What a L3C is in summary:
* “Significantly furthers the accomplishment of one or more charitable or educational
purposes”
*...
L3C/For-profit

501(c)(3)/Tax Exempt

Distribution of Funds Not
Used for Programs

Distributions to members
and grants for ...
L3C/For-profit

501(c)(3)/Tax Exempt

Fully allowed as long as
social mission is not
compromised.
Secondary goal
(Americans...
L3C/For-profit
Main Disadvantages

501(c)(3)/Tax Exempt

Loss of collaboration and
funding that requires
exempt activities....
L3C/For-profit
Reasons for a combination

501(c)(3)/Tax Exempt

Most clients who talk about a hybrid structure, however, ar...
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Side by side L3C vs. Non-Profit Comparison

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Self-authored comparison between L3C and not for profit/non-profit

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Side by side L3C vs. Non-Profit Comparison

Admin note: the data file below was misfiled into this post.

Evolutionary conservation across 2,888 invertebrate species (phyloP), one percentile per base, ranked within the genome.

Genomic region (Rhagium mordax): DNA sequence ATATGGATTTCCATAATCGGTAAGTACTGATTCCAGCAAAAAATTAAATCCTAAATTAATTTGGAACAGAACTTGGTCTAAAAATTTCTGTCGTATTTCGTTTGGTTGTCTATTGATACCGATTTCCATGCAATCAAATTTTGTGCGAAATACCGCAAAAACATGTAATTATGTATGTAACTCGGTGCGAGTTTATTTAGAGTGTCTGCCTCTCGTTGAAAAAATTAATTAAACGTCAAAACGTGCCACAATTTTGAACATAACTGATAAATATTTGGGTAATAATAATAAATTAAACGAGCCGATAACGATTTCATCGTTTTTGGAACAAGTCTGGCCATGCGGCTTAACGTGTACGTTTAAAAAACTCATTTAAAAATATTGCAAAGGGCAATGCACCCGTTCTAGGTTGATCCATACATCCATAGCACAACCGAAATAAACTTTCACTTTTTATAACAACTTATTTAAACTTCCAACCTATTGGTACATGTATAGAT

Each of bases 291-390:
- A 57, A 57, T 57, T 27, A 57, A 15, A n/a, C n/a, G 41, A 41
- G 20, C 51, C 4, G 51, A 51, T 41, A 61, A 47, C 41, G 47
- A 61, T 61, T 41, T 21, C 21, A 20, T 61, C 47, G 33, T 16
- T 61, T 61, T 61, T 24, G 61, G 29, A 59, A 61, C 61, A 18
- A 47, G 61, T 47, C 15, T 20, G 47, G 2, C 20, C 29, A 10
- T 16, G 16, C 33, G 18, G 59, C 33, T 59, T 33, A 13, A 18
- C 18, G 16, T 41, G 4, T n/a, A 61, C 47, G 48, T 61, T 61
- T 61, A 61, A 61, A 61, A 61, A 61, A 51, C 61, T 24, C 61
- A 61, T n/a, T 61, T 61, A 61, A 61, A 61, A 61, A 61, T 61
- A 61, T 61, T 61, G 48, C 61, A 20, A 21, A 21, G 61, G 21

1. 1. What a L3C is in summary: * “Significantly furthers the accomplishment of one or more charitable or educational purposes” * “No significant purpose of the company is the production of income or the appreciation of property” * “No purpose of the company is to accomplish one or more political or legislative purposes” * The name of the company “shall contain the abbreviation L3C or l3c” L3Cs would typically involve businesses that serve socially beneficial purposes and have some economic viability Similarities: social conscience must bring in more money than it spends dual bottom lines financial and mission program outcomes are difficult to assess participation of volunteers L3C/For-profit 501(c)(3)/Tax Exempt Taxes Items of income and expense passed through to members. Tax-exempt members treat their share of income as exempt or subject to unrelated business taxable income (UBTI), depending on the character of the income (Wexler 566). Not taxed on income, unless itʼs UBTI. Can offer tax deductions to donors (Wexler 566). Management and Control The operating agreement provides for a management committee or a single manager, typically elected by the members (Wexler 566). Divided ownership chance for capital gain. Board of directors controls. Some corps have members who elect directors or appointers who then choose a director (Wexler 566). The governing board has both oversight and supporting roles. Capital and Loans Membership contributions; set up specifically to accept PRI money more easily (Wexler 566). Charitable contributions and grants. Easily eligible for PRI loans (Wexler 566)